Multi-Modal Trip Hazard Affordance Detection On Construction Sites

Sean McMahon, Niko Sünderhauf, Ben Upcroft, Michael Milford

Trip hazards are a significant contributor to accidents on construction and manufacturing sites, where over a third of Australian workplace injuries occur [1]. Current safety inspections are labour intensive and limited by human fallibility,making automation of trip hazard detection appealing from both a safety and economic perspective. Trip hazards present an interesting challenge to modern learning techniques because they are defined as much by affordance as by object type; for example wires on a table are not a trip hazard, but can be if lying on the ground. To address these challenges, we conduct a comprehensive investigation into the performance characteristics of 11 different colour and depth fusion approaches, including 4 fusion and one non fusion approach; using colour and two types of depth images. Trained and tested on over 600 labelled trip hazards over 4 floors and 2000m$\mathrm{^{2}}$ in an active construction site,this approach was able to differentiate between identical objects in different physical configurations (see Figure 1). Outperforming a colour-only detector, our multi-modal trip detector fuses colour and depth information to achieve a 4% absolute improvement in F1-score. These investigative results and the extensive publicly available dataset moves us one step closer to assistive or fully automated safety inspection systems on construction sites.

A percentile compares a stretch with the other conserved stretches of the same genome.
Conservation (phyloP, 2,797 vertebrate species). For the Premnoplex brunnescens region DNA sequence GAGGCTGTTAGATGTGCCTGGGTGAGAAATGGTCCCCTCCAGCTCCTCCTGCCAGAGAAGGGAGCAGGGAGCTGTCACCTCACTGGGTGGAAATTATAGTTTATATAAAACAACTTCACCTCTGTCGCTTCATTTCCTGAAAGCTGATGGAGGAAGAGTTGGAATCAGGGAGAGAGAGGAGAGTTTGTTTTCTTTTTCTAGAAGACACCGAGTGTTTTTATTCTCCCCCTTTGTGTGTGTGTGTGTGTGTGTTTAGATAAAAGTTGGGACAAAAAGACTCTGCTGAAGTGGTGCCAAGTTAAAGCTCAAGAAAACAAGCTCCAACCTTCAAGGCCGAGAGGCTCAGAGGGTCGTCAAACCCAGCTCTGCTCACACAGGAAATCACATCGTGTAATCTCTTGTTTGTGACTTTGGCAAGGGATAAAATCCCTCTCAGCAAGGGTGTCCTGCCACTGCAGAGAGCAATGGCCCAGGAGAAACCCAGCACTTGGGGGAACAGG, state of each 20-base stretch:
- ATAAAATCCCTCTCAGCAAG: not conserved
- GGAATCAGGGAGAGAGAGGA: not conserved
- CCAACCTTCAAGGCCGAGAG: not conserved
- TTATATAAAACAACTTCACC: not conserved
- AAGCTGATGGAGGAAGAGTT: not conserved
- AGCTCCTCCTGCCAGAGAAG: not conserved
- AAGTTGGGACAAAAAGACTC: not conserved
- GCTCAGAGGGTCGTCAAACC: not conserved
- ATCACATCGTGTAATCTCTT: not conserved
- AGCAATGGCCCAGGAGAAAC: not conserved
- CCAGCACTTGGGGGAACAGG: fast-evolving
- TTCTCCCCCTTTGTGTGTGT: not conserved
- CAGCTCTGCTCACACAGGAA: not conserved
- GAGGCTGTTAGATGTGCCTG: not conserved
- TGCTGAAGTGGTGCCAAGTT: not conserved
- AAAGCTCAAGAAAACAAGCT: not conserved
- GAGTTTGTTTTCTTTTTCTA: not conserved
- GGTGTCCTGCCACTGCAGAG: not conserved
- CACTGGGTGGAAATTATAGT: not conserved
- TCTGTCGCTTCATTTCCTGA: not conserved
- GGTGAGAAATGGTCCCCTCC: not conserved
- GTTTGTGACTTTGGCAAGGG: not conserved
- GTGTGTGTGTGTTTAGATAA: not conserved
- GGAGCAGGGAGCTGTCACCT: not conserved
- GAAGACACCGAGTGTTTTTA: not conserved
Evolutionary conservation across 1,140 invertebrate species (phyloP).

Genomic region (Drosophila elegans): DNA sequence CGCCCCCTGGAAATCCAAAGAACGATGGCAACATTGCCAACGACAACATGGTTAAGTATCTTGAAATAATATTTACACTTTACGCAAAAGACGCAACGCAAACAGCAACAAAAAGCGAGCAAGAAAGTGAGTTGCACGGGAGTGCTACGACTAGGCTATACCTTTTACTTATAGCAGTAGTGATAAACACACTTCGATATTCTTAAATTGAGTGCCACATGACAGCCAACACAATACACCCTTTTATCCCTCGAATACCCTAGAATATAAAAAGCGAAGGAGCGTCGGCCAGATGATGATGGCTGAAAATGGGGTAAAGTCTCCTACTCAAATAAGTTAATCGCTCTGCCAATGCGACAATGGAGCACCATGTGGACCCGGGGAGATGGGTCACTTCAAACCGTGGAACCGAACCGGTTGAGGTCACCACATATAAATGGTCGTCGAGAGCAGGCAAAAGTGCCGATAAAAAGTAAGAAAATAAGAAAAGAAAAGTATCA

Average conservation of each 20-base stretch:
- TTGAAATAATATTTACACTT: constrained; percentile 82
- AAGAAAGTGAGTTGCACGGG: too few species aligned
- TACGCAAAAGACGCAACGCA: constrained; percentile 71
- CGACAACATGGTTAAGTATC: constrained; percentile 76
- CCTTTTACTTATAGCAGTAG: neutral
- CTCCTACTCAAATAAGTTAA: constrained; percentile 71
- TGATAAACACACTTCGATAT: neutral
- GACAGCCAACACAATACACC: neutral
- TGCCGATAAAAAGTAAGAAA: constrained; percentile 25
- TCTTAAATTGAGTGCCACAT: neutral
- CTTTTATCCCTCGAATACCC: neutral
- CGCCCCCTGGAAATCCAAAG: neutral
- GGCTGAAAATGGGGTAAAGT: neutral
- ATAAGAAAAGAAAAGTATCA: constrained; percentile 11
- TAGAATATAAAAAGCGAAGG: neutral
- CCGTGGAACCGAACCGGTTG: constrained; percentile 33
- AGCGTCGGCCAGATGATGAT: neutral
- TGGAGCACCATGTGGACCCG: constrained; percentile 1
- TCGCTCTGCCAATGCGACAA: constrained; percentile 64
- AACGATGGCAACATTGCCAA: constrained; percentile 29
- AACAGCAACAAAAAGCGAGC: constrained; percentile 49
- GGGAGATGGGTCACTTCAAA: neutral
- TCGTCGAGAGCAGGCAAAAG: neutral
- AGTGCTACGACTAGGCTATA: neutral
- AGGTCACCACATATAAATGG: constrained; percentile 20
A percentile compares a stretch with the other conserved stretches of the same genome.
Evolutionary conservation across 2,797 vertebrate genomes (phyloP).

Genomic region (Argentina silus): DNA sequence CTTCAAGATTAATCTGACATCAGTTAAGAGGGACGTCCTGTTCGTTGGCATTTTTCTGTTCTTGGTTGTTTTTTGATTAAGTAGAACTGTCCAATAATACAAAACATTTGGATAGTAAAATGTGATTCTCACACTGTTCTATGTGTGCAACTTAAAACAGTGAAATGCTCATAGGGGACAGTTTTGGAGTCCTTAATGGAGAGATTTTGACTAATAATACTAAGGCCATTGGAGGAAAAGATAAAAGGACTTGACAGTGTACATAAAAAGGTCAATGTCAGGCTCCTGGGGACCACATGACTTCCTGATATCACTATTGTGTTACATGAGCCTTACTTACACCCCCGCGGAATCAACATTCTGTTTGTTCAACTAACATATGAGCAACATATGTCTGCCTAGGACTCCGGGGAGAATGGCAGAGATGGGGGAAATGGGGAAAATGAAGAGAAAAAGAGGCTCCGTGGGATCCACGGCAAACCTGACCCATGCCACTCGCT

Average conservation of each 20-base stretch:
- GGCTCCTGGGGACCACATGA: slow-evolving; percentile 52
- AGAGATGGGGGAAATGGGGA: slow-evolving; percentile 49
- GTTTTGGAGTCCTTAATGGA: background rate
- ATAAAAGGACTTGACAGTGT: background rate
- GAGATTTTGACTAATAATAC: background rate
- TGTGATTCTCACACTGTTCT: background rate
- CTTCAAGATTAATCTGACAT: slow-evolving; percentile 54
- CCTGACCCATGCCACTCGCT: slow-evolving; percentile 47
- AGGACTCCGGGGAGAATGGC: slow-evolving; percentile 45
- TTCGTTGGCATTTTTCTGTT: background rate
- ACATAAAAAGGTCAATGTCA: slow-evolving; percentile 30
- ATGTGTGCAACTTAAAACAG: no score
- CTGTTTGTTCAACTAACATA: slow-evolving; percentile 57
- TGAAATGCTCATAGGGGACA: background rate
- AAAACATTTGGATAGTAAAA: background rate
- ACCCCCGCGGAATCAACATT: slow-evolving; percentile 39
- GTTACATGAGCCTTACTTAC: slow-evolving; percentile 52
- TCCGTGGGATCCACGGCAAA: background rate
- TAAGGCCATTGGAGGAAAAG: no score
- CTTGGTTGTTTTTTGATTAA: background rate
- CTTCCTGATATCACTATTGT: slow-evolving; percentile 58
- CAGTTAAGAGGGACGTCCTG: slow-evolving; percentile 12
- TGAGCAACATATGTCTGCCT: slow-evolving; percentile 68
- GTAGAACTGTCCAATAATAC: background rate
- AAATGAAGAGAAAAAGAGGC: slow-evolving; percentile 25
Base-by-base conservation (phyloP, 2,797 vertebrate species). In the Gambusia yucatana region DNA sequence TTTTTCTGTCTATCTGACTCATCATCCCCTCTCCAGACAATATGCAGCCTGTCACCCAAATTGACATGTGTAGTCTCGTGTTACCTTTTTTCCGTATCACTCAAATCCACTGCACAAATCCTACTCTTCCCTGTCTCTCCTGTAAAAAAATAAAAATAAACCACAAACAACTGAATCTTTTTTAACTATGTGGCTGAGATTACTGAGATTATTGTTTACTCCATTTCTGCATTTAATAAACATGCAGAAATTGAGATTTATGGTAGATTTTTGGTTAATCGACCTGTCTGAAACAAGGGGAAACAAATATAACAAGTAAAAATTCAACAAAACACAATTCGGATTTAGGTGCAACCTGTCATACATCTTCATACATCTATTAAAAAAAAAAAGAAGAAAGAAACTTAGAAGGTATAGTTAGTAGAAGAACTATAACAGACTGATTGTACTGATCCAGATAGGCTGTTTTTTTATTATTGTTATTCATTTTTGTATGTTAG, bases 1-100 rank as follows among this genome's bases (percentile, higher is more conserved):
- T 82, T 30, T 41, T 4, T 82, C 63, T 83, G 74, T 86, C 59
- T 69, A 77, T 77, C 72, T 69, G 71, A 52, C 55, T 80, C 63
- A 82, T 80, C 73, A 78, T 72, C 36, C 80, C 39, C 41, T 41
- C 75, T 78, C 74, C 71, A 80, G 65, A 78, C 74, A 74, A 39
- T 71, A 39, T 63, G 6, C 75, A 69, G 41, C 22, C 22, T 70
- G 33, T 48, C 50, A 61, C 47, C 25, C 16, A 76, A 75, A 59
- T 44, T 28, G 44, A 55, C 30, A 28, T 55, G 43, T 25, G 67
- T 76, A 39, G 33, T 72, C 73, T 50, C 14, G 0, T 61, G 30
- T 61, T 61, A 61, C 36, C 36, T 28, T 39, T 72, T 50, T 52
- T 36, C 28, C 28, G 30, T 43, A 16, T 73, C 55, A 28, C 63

Knowledge Graph



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